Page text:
VOTERS' GUIDE: FREQUENTLY ASKED QUESTIONS

Answers to your questions about how to make sure your vote counts. Click a button for more details.


How do you register to vote?

There are three ways someone can register to vote. With COVID, we are encouraging anyone who has access to the internet to access the statewide website, voteWA.gov. That is the website where any Washington state resident who needs to register to vote can go online and enter their information, and that will register them to vote. It will also update their information, so any address change that needs to happen can happen on that website as well.

If you don’t have access to the internet, you can contact our office and we can mail you a voter registration form. Fill it out, mail it back to us and then we’ll register you to vote.

Lastly, we are a same-day voter registration state. That means voters have until 8 o’clock on Election Day to register to vote. So if it is Election Day or the day before and you’re still not registered, you can still come in-person and register to vote in order to ensure that you participate.

Ballots need to returned to red county drop boxes by 8 p.m. Nov. 3, or postmarked by Nov. 3 if mailed, to be counted.

How do you fill out a ballot? What if you mess up a race?

There are instructions on the ballot regarding filling in the rectangle. Every county’s ballot looks slightly different. But for Yakima County, in order to vote, what you’re doing is you’re filling in the rectangle next to the answer or the candidate for which you choose to vote for. If you make a mistake, it’s not a problem. There are also instructions on how to correct that mistake.

Do voters have to use a black or blue pen? What if they use a pencil?

We encourage all voters to use a black pen when voting, but if you don’t, it’s OK. It is an extra step when processing the ballot. It will take us a little longer. But we will make sure that your vote still counts.

Janelle Retka, education reporter with the Yakima Herald-Republic, leads a Q/A with Yolanda Arellano, the bilingual program analyst for Yakima County Elections, about how the voting process works from start to finish.

How should I submit my ballot this year?

County election officials are encouraging voters to submit their ballot the same way they always have - whether that's by mail or at one of the 15 drop boxes across the county.

Do I need to be concerned about using the postal service?

Yakima County has been vote-by-mail since 2005, so the county has a lot of experience in conducting elections by mail. Yakima County election administrators say they're confident that not only will you receive your ballot in a timely manner in order to vote, but that if your ballot is mailed by election day it'll arrive in a timely manner to count it.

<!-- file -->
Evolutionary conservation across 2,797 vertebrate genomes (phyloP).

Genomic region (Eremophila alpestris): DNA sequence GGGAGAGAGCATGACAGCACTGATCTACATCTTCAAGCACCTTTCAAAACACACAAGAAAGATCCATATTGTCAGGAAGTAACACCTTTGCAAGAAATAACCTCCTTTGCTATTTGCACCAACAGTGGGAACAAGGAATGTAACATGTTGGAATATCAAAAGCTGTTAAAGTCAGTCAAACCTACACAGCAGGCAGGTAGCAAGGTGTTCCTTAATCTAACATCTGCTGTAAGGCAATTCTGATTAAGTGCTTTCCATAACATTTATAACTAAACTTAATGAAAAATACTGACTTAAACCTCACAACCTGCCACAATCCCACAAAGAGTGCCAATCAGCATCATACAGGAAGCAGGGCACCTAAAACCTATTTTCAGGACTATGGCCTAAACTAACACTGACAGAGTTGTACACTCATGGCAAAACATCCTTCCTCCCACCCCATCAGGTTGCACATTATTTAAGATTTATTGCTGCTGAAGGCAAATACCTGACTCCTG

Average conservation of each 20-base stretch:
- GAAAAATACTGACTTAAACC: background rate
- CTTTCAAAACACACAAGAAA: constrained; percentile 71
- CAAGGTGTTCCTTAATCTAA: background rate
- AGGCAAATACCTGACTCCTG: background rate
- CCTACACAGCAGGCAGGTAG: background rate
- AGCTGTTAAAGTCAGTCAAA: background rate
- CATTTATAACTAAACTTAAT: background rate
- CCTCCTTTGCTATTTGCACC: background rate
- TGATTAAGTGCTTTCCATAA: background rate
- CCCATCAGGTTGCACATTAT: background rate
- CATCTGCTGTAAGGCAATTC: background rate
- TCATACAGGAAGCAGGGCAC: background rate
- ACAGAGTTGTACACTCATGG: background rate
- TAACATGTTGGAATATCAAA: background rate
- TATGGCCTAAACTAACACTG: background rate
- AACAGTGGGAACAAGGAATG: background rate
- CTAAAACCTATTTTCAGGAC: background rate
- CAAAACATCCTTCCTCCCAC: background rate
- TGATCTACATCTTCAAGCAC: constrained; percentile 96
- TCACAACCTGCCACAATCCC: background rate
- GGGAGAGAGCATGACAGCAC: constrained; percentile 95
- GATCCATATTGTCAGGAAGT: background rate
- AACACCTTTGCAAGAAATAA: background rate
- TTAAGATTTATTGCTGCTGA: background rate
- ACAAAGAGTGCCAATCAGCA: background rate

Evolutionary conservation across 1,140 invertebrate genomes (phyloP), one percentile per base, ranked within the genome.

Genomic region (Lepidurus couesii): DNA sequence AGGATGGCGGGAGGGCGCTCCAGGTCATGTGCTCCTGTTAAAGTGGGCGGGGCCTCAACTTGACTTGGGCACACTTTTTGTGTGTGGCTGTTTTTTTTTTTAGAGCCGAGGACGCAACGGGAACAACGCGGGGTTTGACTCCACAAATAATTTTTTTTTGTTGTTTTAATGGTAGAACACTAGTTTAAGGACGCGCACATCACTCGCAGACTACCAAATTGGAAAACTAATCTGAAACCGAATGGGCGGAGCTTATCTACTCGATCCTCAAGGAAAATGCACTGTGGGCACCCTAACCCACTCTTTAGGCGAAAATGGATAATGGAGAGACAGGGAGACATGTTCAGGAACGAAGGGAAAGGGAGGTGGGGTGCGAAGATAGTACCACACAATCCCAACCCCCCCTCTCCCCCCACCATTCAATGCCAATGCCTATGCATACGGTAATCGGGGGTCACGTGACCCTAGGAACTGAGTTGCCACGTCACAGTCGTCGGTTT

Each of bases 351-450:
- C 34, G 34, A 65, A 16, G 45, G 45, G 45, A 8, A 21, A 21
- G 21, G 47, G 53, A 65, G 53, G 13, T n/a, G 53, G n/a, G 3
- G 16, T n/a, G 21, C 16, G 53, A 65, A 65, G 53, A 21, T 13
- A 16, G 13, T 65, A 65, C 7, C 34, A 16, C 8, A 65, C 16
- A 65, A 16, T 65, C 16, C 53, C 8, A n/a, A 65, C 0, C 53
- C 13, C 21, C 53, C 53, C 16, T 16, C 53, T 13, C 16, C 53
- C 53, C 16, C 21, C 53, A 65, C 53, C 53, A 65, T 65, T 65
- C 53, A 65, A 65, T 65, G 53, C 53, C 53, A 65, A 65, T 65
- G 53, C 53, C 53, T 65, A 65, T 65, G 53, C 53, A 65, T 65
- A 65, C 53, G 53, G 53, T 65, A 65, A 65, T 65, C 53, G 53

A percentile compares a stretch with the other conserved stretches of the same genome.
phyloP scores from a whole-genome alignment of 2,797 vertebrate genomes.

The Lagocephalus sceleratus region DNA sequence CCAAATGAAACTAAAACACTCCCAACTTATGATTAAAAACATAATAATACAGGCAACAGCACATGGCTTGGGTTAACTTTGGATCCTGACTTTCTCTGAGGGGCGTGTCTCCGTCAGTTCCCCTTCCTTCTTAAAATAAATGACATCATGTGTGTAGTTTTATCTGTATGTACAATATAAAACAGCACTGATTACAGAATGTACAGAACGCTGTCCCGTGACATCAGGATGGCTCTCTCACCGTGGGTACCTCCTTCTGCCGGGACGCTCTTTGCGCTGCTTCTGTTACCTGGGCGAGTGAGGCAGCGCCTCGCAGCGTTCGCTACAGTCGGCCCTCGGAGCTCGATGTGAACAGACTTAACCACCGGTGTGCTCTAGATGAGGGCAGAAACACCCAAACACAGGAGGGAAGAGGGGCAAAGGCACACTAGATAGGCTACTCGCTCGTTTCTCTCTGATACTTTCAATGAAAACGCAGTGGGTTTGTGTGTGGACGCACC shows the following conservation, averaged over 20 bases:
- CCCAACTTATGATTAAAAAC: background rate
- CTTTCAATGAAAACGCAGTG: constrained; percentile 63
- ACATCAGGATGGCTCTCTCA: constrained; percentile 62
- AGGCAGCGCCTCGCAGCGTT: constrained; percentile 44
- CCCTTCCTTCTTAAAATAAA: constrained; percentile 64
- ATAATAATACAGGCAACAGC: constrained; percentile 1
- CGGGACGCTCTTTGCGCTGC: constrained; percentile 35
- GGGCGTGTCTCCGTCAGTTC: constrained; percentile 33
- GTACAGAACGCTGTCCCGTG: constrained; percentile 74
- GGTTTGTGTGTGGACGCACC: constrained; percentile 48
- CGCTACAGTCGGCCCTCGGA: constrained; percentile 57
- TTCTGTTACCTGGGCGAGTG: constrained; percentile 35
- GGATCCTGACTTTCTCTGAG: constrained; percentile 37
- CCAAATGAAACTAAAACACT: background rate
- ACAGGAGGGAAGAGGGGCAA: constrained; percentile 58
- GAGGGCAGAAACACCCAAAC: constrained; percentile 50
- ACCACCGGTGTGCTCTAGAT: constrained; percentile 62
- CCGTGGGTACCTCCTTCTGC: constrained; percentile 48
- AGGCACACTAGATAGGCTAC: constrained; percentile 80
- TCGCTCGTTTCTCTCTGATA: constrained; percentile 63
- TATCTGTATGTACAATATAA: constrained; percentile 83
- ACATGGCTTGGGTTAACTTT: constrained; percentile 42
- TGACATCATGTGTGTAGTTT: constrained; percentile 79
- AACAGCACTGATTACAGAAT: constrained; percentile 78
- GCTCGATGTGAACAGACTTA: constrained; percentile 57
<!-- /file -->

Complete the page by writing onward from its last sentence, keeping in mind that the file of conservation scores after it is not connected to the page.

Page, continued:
How do I find a drop box?

There are a couple different ways. You can visit VoteWA.gov. Among other things it lists all the different locations where you can drop your ballot off. You'll also receive a list of those ballot drop boxes in the ballot packet.

Janelle Retka, education reporter with the Yakima Herald-Republic, leads a Q/A with Yolanda Arellano, the bilingual program analyst for Yakima County Elections, about how and where to turn in your ballot.

How is each vote counted?

Two election staffers pick up ballots from the post office and drop boxes. They bring them back to the elections office, and then they inventory those ballots — essentially give someone credit for returning a ballot.

After they’re inventoried, they’re signature-checked to ensure the signature on the envelope matches the signature on the voter registration. If the signature matches, the ballot is accepted. The ballot is then assigned to its “precinct group” to prepare it for the elections processing center.

The next step is to actually count that vote. To ensure confidentiality, the ballot is separated from the envelope that has the voter’s name and signature. Once that happens, election staff reviews the ballot to ensure everything is OK. If everything checks out, the ballot is scanned electronically, so that eventually, on election night, the votes can be tallied.

Once the ballot is scanned it’s returned to a security cage in the county auditor’s office where it will remain until all the ballots are archived after the election result has been certified in late November.

How do I find out if there’s something wrong with my ballot?

The only issue that a voter can have with a ballot would be signature-related. State law requires the county auditor’s office to contact you to let you know if you forgot to sign or if your signature doesn’t match what the county has on file. You are given until the day before certification to remedy that problem.

How long will it take to get results?

The official results will be when the results are certified at noon on Nov. 24. There will be unofficial results available on election night, but it’s common for it take several days before the outcome of tight races are known.

Janelle Retka, education reporter with the Yakima Herald-Republic, leads a Q/A with Yolanda Arellano, the bilingual program analyst for Yakima County Elections, about the counting process and tally.

VOTERS' GUIDE: IMPORTANT DATES

  • Oct 16

Start of 18-day voting period (through Election Day). Ballots are mailed out and Accessible Voting Units (AVUs) are available at voting centers.

  • Oct 26

Online and mail registrations must be received 8 days before Election Day. Register to vote in person during business hours and any time before 8:00 p.m. on Election Day.

  • Nov 3

General Election - Deposit your ballot in an official drop box by 8 p.m. on Election Day.

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